Cybercrime, Branding, Mobile: Fixing Finance’s Big Data Challenges| By |Denise Chan

Technology is changing the finance industry, for better or for worse.

The proliferation of devices make it easier than ever for institutions to reach consumers, understand their needs, and personalize experiences. Every swipe, tap, and click turns into big data that teaches you more about your consumers.

But the growing number of touchpoints also means greater opportunities for sensitive data to land in the wrong hands.

A recent study found that financial services is among the top five industries that faced major data breaches last year.

These challenges will only become greater in the coming years. Intel predicts that the number of connected devices will grow to 200 billion by 2020, which means more data to protect and more devices to secure.

“The more digital we all become, the more security risks we face,” says Lewis Daniels, founder of Salvador Group. ‘But security does & always will go back to the basics. Human interaction is the weakest link and making this more fool-proof will be key.”

Here are the top three ways your data is at risk and how you can protect your clients and your business.

1) Challenge: The digital landscape is becoming more fragmented

The average American now owns four devices on average. Which means consumers are constantly hopping from channel to channel and device to device. It can be easy for your branding to get lost in the mix of ads, online reviews, and emails.

To stay relevant, financial institutions having been adapting emerging technology such as beacons and geo-targeted messaging. Older institutions have been acquiring newer, innovative startups. New integrations require different resources and processes to secure them. And legacy systems that remain are often not updated or maintained.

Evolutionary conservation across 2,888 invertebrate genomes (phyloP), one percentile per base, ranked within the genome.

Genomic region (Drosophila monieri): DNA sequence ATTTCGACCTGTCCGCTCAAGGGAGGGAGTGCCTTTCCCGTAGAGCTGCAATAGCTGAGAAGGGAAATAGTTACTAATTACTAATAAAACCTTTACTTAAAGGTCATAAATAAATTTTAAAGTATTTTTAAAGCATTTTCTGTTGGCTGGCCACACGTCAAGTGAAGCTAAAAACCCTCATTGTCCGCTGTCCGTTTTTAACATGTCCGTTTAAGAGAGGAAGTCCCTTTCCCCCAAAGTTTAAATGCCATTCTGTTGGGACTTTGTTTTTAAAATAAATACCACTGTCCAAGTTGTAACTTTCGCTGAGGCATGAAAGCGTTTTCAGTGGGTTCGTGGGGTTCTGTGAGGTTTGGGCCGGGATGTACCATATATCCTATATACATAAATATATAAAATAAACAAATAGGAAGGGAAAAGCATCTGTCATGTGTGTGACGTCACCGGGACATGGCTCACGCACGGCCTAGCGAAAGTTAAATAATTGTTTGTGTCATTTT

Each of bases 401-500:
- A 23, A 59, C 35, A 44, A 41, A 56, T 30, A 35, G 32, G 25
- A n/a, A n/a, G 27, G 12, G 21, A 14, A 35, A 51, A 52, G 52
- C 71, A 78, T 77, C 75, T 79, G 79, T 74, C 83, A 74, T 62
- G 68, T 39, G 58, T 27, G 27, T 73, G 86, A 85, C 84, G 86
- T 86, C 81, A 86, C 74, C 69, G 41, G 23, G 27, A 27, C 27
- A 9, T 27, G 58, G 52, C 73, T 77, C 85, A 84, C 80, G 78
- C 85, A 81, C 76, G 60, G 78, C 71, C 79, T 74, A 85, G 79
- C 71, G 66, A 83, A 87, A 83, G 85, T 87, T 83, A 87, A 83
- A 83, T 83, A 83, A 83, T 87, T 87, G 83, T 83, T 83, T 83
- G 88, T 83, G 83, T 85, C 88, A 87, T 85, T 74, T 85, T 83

“Vulnerabilities in cybersecurity are being exploited on multiple fronts,” says Steven J.J. Weisman, Esq., professor at Bentley University.

Externally, cyber criminals use techniques such as spear phishing and ransomware. Internally, because of the competitive market, some employees may exploit company information for stock trading.

Solution: Building a Branded Cross-Channel Experience

Establishing a consistent user experience and educating users on your brand identity can help mitigate some of these data breaches.

At Bitly, one way we’ve seen financial institutions build cross-channel brand integrity is through Branded Short Domains and customized URLs.

Companies can set up their own Branded Short Domains to replace the default “bit.ly” at the beginning of the Bitlink.

For example, a New York-based commercial bank might send a welcome text message to a new customer with the link “ba.nk/nywelcome.” This branch could also follow up with an email that includes a trackable, branded link like “ba.nk/getstarted.”

This personalizes the user experience and also creates a more secure experience – all Bitlinks support https and the Branded Short Domain will be exclusive to the bank. If customers see a non-branded link, they might think twice before clicking.

One added plus: Branded Short Domains are also proven to drive up to 34% higher click-throughs.

2) Challenge: Providing a Secure, Personalized Mobile Experience

Another place to tighten the user experience is on mobile.

Consumers open financial mobile apps 30% more than any other type of app. But cybercriminals are increasingly targeting consumer bank accounts on mobile phones. A a rise of malicious software programs like Acecard and GM Bot are making it easier for criminals to steal banking credentials from consumers on mobile.

We’ve also seen a rise of SMiShing, phishing via SMS. Scammers will send mass text messages built to look like they are coming from a user’s bank. The text messages will prompt a password reset or ask for other personal information that help hackers gain access to the account.

Solution: Mobile Deep Links

That’s why it’s so important to use mobile deep links. By detecting the right device and sending users directly to the right app or an app store, deep links can create a frictionless experience that takes clients to the right time at the right place every time.

The Associated Press (AP), for example, uses Bitly’s Mobile Optimizer, a feature of Bitly Enterprise, to integrate deep links into social sharing buttons across all of their articles and enable deep linking for every story.